The idea, in Jungian psychotherapy, is that to genuinely become a whole and healed person, you need to fully integrate your shadow. You need to meet it face to face, understand it, unlock its secrets, and reuse its energy.
This has always been the purpose of meditation. All of this messy work is part of the liberating process of meditation. The question to ask yourself is: Am I ready to hold up the mirror and look at the remaining 90% of my brain. Are you up for this challenge?
If you look at meditation as a tool for personal growth, healing, or spiritual development—you may say “Yeah! Let’s do it”.
But if you see meditation as a simple stress-relief exercise, or a no-pill approach to manage depression, or a tool to improve your cognitive skills, then you might not want to go through this shadow work thing. “That’s not what I’ve signed up for!”, you may rightfully object.
In any case, there are steps you can take to either avoid going through this or to at least make the process feel safer and less troublesome.
*Live and Dare
Over the last few months I have often wondered what brought me here, what made me decide to come to Sardinia and the truth is I don't know. I didn't have a plan laid out nor did have anything lined up. I did however have an idea of what I wanted to achieve...I wanted to rest, I wanted to have time to become still, to read and meditate. I wanted to have time for yoga and teaching...meeting people. And of course time for sun and beach. I also felt that this would be a great opportunity to write more and to share my experiences and thoughts, but most of all I wanted to have time to get to know myself better and find what is important to me. So far I have achieved all the above apart from writing.
The thing that has become apparent to me over the last few months is that the more I get to know myself the less I feel I need to share. The more time I spend learning what is important to me and what makes me ME the more I learn to listen. The more I look inwards the less I look for others approval. We have become addicted to likes, shares and tweets and we are forgetting what it is like to really connect to the world around us. To see people, be in nature, to see things for what they are rather than through a lens. To live each moment and not wonder how we can best share the moment with people who are not there rather than sharing the moment with the people or person that are actually there...even if that person is yourself. I don't mean in any way that all social media is done to get approval from others, to get more followers or to compare our life to others...but it happens whether we like it or admit it or not. We judge, compare, like or dislike and ultimately feed the part of ourselves that takes us away from who we really are because that is what media tells us to do. As for me, what I am learning is that I need to unlearn the behaviours and habits I have learnt that tells me I need to fit and be a certain way to be considered successful. We spend most of our time trying to Find what we feel is missing rather than looking at what we already have and most importantly what we can bring to the world. All of us are blessed with one talent that no one else has, something that is unique to us and somewhere along the way we have lost sight of this.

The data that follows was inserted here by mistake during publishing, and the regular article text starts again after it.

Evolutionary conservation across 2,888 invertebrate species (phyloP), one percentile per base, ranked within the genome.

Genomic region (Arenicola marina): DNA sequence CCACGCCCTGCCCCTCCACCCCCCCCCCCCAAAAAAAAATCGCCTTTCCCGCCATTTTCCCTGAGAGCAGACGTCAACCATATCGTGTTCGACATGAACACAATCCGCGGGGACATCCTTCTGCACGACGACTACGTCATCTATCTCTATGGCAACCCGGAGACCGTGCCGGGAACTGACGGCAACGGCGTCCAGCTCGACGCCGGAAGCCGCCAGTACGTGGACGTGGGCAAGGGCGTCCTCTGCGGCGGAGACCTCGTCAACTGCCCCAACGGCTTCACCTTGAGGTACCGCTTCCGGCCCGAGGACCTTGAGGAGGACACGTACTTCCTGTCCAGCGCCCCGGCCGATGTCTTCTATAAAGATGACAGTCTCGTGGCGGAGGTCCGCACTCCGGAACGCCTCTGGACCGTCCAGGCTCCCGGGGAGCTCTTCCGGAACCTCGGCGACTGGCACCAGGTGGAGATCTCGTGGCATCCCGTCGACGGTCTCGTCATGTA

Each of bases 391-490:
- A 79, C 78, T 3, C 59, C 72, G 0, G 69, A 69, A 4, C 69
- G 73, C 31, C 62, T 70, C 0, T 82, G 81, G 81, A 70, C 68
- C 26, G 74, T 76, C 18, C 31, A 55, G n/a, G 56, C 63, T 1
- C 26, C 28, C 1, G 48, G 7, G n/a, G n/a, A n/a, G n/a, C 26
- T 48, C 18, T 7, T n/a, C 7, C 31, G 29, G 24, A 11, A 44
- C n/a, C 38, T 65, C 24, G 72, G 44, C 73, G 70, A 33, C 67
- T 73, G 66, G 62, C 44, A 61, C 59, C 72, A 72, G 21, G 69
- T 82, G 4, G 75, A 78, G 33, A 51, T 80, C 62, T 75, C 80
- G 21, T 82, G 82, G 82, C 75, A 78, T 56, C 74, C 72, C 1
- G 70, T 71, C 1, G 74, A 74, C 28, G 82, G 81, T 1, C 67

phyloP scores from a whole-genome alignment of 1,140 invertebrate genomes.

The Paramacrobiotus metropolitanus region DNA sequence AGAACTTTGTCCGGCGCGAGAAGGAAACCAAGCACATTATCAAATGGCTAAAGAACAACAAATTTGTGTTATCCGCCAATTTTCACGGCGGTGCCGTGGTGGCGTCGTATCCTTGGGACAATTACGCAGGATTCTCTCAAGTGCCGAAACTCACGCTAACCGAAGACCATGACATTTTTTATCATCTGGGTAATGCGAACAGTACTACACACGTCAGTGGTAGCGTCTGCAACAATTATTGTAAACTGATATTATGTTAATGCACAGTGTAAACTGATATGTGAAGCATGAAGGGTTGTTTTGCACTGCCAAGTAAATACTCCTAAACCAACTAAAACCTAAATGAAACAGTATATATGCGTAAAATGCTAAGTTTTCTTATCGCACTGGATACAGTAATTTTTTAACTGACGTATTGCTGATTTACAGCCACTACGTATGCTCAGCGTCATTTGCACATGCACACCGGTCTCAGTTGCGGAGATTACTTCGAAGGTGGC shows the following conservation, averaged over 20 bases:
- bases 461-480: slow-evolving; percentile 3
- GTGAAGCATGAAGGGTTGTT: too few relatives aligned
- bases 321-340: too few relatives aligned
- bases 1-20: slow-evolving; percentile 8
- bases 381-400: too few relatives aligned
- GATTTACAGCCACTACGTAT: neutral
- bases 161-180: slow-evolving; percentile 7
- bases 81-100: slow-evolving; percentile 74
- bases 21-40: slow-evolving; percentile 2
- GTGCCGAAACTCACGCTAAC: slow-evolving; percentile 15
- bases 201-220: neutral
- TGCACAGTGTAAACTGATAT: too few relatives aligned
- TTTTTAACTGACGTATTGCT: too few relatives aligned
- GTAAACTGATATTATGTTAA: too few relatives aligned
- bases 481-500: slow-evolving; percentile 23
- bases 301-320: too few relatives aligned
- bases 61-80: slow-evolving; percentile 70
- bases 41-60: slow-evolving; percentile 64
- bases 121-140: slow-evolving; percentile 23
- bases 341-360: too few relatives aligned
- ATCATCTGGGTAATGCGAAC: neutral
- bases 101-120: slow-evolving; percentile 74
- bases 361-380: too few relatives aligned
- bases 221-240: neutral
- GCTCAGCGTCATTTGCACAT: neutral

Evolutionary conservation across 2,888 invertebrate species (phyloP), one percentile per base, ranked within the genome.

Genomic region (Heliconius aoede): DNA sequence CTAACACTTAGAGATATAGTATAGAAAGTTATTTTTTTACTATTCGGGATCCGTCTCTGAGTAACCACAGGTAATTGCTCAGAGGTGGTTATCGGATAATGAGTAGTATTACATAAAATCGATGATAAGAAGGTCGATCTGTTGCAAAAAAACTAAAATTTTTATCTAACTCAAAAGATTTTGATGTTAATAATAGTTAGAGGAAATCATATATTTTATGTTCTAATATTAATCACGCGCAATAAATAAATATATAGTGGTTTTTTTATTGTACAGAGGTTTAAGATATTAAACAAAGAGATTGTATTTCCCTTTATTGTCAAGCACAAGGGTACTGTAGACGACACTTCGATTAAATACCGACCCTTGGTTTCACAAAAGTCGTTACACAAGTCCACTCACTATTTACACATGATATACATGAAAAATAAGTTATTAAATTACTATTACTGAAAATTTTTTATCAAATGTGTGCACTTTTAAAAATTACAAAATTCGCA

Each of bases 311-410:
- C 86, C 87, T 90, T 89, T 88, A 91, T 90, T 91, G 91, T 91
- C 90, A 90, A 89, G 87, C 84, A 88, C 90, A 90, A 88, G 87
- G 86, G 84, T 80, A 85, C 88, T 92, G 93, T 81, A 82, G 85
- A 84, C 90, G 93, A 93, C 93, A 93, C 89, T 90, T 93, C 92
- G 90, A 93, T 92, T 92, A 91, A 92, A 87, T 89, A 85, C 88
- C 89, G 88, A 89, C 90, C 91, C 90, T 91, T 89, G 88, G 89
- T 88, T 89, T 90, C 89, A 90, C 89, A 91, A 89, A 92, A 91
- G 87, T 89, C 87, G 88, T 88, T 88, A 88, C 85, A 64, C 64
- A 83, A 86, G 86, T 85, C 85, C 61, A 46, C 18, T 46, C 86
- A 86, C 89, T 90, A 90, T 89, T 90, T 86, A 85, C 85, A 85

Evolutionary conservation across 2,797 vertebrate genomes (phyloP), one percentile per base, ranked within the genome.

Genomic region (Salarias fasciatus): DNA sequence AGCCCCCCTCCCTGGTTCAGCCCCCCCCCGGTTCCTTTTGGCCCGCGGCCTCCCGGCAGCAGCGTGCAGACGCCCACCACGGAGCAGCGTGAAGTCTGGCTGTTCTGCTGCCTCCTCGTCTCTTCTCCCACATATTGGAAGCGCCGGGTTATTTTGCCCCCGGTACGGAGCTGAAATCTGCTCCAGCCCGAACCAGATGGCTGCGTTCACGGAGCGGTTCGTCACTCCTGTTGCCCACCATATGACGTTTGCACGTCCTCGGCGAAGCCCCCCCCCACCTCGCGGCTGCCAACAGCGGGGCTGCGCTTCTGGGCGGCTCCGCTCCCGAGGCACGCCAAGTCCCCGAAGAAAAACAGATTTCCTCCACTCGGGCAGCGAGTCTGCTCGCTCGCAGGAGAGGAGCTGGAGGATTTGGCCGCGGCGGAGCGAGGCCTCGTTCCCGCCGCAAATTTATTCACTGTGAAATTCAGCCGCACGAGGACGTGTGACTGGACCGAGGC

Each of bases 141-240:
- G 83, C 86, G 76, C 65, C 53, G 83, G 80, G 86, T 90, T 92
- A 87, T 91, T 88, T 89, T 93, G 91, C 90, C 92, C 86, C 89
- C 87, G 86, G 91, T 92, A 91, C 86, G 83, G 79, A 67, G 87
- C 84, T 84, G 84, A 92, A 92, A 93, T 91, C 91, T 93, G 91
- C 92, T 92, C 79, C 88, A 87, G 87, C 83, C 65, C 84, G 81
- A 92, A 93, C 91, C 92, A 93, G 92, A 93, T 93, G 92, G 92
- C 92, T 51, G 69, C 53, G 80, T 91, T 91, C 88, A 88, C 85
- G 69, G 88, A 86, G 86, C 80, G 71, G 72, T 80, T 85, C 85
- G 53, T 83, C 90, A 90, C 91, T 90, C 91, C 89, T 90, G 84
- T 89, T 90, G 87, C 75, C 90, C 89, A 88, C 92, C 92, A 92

It is time to let go of our fears and inhibitions! It is time to move from Tension to Flow.
"There is so much to unlearn to become who we truly are. So many layers of impressions and experiences to peel away before we remember what it is to be our true, authentic selves. We often look in the wrong direction when in pursuit of finding ourselves, when seeking that feeling of wholeness and self-love. We have been conditioned from birth to seek direction by looking outside of ourselves, often in search of that which we feel we lack. This perceived lack is at the core of our absence of self-love...as if we come into the world needing to Find our purpose, Find love and happiness just as seek to Find satisfaction in our work by looking outside of ourselves to what we need to learn and become.
But all this searching and becoming is actually moving us further away from our truth - away from love.
It is time time to change direction, to turn inwards, to find yourself there among all the untruths you have learned. It is time to look at what you are and stop focusing on that which you are not. By looking at what you are, what you have always been and not what you need to fix or find, you are opening up to a completely different perspective of yourself - a perspective where the only fixing needed is to heal the damage caused by not knowing your true self throughout your life, and by the belief that there is a "normal" that you need to adapt yourself to.
There is no normal. There is only uniqueness! And YOUR uniqueness has a place in the world, a purpose, a role to play, and things to see, experience, and do.